Tuesday, December 05, 2006

Tone Sandhi and Cursive Speech

There is an interesting, detailed description of Thai tones from a learner's perspective at this webpage. I'm especially interested in the last couple of paragraphs:

What is cursive writing? That's when we write letters together in a string without lifting the pen up - the "b" runs into the "a" which runs into the "d". Why do we do such a lazy thing? Because it is faster. The same holds true for speech and tones in Thai. If Thai speakers were required to make a pure flat "high" tone followed by a pure flat "low" tone just as the Thai guide books imply, then they'd have to literally stop their voice & restart it at each tone at the exact level required.

So in cursive, natural speed speech, Thais need tones which can run from one to the next.

I don't normally think about tones in this much detail. But I have noticed that tones used in normal speech are more fluid than I used to think.

A linguist was recently telling me about "tone sandhi", a term for tonal pronunciation which changes depending on surrounding words. He compared this to an English speaker pronouncing the acronym "NPR" (a public radio network in the U.S.), which is often pronounced "em P R".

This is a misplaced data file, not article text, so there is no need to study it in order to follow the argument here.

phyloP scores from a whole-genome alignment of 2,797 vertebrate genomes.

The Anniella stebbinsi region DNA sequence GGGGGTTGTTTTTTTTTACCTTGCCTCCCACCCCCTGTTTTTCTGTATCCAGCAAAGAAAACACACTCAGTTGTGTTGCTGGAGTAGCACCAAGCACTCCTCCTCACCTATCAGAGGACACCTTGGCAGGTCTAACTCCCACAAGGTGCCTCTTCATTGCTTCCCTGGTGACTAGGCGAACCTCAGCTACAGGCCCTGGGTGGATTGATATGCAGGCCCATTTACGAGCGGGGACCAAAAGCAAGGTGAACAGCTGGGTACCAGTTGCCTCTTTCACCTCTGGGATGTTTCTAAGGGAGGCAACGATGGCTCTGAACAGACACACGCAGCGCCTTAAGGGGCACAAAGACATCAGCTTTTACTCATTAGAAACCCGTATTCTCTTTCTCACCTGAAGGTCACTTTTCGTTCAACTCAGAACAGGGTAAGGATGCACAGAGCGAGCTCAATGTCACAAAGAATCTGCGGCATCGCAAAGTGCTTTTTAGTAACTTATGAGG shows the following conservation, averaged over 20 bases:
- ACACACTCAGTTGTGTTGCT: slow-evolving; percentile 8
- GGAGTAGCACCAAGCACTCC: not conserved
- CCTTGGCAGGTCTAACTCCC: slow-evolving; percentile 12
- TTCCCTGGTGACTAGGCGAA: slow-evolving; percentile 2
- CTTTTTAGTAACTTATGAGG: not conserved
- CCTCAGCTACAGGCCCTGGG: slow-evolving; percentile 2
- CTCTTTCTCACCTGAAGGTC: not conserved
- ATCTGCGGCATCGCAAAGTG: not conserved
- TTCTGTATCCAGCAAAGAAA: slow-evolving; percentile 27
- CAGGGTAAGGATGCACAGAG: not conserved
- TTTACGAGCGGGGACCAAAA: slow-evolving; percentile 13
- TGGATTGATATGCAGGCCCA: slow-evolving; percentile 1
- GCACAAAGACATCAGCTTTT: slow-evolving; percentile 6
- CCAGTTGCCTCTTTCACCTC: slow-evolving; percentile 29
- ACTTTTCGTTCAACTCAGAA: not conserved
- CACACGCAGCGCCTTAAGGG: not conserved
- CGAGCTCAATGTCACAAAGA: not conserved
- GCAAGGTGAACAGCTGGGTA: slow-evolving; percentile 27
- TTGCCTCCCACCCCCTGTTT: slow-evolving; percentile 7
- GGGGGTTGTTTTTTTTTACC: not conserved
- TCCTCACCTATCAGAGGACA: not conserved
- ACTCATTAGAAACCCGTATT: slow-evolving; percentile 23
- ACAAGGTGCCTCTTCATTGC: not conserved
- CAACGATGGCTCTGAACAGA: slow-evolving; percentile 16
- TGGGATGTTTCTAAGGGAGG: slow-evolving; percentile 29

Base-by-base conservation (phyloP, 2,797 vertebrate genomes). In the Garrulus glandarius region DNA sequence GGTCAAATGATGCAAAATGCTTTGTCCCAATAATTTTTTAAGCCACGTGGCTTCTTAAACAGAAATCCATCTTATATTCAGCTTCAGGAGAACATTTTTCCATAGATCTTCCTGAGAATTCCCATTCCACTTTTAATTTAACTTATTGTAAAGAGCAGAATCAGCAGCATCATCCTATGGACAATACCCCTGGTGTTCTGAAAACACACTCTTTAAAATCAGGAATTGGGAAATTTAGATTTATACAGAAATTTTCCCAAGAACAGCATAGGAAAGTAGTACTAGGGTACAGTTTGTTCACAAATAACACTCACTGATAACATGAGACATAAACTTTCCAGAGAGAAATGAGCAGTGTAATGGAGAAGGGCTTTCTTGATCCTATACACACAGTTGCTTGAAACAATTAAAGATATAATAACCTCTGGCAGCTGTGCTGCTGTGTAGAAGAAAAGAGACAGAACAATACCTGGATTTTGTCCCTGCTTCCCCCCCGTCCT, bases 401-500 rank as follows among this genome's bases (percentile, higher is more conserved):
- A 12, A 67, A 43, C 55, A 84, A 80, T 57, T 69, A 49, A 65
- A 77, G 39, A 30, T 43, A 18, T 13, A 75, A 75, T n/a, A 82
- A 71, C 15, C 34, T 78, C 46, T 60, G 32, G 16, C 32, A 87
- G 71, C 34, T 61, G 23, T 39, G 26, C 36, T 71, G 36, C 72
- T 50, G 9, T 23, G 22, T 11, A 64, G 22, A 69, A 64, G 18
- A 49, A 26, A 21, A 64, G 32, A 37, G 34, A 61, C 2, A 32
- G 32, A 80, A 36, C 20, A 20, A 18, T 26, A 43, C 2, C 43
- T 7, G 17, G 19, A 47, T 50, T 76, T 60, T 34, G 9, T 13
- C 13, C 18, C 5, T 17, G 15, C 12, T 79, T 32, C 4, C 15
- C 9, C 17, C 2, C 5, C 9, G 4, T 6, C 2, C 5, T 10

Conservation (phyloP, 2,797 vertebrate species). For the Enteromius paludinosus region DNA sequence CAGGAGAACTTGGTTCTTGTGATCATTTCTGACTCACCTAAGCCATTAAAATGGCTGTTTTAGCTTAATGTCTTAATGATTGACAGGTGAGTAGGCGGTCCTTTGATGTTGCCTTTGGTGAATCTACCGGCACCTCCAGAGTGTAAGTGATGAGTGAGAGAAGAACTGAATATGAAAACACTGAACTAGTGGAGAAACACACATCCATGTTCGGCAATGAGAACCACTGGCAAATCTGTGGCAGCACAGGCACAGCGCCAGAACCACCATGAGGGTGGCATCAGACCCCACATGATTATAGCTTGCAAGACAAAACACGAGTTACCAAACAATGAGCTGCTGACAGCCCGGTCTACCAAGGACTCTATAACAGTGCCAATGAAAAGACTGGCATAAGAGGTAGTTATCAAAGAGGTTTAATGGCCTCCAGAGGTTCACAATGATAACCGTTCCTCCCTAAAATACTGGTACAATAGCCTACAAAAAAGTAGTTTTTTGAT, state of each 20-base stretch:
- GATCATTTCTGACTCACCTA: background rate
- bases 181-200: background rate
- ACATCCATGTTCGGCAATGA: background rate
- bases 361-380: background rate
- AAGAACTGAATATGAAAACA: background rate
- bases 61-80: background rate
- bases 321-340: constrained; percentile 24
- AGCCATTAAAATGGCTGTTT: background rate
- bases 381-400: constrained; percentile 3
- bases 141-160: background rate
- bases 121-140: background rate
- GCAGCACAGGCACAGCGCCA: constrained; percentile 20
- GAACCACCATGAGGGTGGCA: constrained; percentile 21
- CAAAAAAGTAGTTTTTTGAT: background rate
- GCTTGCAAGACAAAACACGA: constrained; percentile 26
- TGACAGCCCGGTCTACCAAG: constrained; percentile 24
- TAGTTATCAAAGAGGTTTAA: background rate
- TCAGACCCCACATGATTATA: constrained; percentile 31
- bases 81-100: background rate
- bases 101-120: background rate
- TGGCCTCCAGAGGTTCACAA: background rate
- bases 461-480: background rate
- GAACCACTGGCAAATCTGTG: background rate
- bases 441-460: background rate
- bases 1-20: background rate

Much of the language acquisition material that I've read suggests focusing on phrases when acquiring words. Tone sandhi seems like one good reason to emphasize phrases.

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2 comments:

Peter said...

Quote from Scott Imig:
So in cursive, natural speed speech, Thais need tones which can run from one to the next ... tones used in normal speech are more fluid than I used to think.


Valuable observation tone transitions. In English, we do that effortlessly, without thinking about it. But learning "cursive speech" in a foreign language is like learning to dance with your tongue. Not easy.

I've been learning Thai language for two years. If the tone is wrong, the meaning is wrong, and Thais simply can not understand what I am trying to say. Learning the five tones has been difficult enough, but learning and practicing transitions from one tone to another has been more difficult by at least one order of magnitude.

Thank you, Scott, for pointing out this crucial aspect of learning Thai.

Scott Imig said...

Hi, Peter,

Thanks for stopping by and for your comment!

It's great to hear that you've been studying Thai for two years. What materials, methods, or resources have you been using?